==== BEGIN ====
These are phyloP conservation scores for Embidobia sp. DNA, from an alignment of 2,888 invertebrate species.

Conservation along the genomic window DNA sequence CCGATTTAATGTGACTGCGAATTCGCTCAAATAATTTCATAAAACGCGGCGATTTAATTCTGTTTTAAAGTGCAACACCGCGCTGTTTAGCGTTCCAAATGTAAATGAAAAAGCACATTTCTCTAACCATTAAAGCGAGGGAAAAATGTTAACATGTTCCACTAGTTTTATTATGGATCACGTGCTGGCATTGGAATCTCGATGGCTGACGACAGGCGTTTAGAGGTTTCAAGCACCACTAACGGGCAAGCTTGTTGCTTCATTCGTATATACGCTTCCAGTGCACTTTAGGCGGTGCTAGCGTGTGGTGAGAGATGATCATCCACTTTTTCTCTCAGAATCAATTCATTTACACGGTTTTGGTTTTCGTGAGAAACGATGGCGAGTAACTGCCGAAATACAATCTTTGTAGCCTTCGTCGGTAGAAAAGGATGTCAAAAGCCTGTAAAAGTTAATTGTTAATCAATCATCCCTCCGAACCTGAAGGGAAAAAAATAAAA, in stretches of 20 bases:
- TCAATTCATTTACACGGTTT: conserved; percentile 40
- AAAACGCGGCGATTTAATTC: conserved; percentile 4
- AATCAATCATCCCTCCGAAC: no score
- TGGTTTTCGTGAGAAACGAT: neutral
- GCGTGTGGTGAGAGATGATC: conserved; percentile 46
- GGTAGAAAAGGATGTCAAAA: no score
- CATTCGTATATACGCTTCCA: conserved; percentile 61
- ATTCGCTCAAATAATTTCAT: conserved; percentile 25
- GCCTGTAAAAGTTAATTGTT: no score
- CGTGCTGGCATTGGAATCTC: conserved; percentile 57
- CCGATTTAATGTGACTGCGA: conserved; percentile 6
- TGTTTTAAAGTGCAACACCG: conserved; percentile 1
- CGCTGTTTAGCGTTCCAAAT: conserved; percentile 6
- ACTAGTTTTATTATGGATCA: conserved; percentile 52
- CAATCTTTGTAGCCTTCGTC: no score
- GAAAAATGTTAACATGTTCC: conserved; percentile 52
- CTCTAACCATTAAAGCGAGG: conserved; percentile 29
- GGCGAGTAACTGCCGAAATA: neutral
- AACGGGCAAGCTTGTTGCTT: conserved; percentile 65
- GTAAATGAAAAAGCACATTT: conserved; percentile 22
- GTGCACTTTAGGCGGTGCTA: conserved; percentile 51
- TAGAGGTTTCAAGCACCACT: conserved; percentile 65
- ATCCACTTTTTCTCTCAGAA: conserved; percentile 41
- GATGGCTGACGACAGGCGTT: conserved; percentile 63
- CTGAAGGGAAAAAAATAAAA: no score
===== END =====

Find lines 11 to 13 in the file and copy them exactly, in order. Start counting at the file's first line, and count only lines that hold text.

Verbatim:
- GCCTGTAAAAGTTAATTGTT: no score
- CGTGCTGGCATTGGAATCTC: conserved; percentile 57
- CCGATTTAATGTGACTGCGA: conserved; percentile 6